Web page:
Interview: Gerry Anderson

(Conducted in 2009 to tie into the release of the Fireball XL5 DVD)

Before Thunderbirds, Stingray and Captain Scarlet, Gerry Anderson was behind another Supermarionation adventure show in the form of Fireball XL5. The series ran for 39 episodes in the early 1960s, and charted the exploits of the heroic crew of the titular rocket. Anderson spoke to Matt McAllister about the origins of the show and some of his other projects – including his doomed James Bond script.

Where did the idea behind Fireball XL5 come from? Presumably it had its roots in the interest in space exploration at the time…

Well, I’ve always been interested in the idea of space exploration. When I was younger it was just a dream, but the theory of rockets being able to travel through space was very much alive. I found it very exciting.

So we created a show with a spaceship. The interesting thing is that we called it Fireball XL5. A lot of people think the name ‘XL5’ was this great idea of mine. It wasn’t, in fact. I bought a can of motor oil for my car at the time, and it was ‘Castrol XL5’ – I thought, “That sounds really good that does!”. So I pinched it and put it on the end of the title, and that’s how the show got its name.

What do you think distinguishes Fireball XL5 from your later shows?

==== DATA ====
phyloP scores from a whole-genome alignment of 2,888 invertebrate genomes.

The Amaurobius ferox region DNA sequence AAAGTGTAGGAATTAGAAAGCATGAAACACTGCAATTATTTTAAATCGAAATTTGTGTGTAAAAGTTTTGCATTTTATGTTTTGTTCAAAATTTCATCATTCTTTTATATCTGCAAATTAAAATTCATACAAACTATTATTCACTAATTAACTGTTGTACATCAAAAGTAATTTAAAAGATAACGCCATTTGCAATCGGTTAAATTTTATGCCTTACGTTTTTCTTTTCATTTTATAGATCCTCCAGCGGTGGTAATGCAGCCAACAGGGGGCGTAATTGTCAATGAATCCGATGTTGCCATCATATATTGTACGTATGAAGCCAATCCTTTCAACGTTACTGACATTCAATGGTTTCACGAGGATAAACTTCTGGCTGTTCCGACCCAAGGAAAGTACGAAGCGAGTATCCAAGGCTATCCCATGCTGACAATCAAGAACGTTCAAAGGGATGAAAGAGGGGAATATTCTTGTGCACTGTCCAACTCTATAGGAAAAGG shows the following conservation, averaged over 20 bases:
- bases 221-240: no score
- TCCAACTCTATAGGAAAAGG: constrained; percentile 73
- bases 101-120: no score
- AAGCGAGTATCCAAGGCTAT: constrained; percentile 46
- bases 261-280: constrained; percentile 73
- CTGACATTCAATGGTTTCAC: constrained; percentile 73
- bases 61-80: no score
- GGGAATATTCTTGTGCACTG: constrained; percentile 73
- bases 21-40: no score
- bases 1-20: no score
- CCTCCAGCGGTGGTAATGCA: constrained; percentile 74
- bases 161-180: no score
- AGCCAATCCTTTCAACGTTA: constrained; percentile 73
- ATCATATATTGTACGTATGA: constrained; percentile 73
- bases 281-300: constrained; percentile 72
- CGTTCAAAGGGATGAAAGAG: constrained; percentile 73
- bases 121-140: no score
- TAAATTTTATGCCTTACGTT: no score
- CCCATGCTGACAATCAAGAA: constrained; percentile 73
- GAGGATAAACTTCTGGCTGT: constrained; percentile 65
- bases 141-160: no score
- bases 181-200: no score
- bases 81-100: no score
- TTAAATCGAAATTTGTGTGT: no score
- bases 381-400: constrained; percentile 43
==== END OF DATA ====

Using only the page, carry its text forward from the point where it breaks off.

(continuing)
Well, of course, the later shows are much more sophisticated technically. I think what I like about XL5 is that, for the time it was made, it was quite ahead of its time. One of the things I had read, I remember clearly, was that the Russians were experimenting with horizontal launch instead of vertical launch for launch for rockets. And I thought this was going to be the latest thing, so this is why we used to launch Fireball XL5 along a rail horizontally and then go up a ramp, rather like they do on an aircraft carrier to get the thing into the air.

Kids used to say to me, “Fireball XL5 takes off and then drops its undercarriage.” I’d reply, “Yes, that’s right”. Then they would ask, “So is the sea under there full of undercarriages?”. I thought it was quite a charming idea!

Did you run into many technical problems while shooting Fireball XL5?

The main problem was that we were working with puppets and we didn’t have CGI at the time! So, for example, for Fireball XL5 to take off, a model maker had to be on an overhead bridge holding Fireball with wires, which we did our best to disguise. He then had to accelerate himself along the gantry, keeping his hand very, very steady, so that the Fireball didn’t wobble, and then he had to go up the ramp and actually climb out of picture. So it was terribly, terribly difficult. Some of the boys became experienced at doing this, but it was a sweat!

The other difficulty was to make the puppets fly along on the little motorcycles they had. More recently we’ve had that kind of thing in science fiction pictures, and now they glide along without touching the ground, but at the time everything we did was difficult because of the puppets.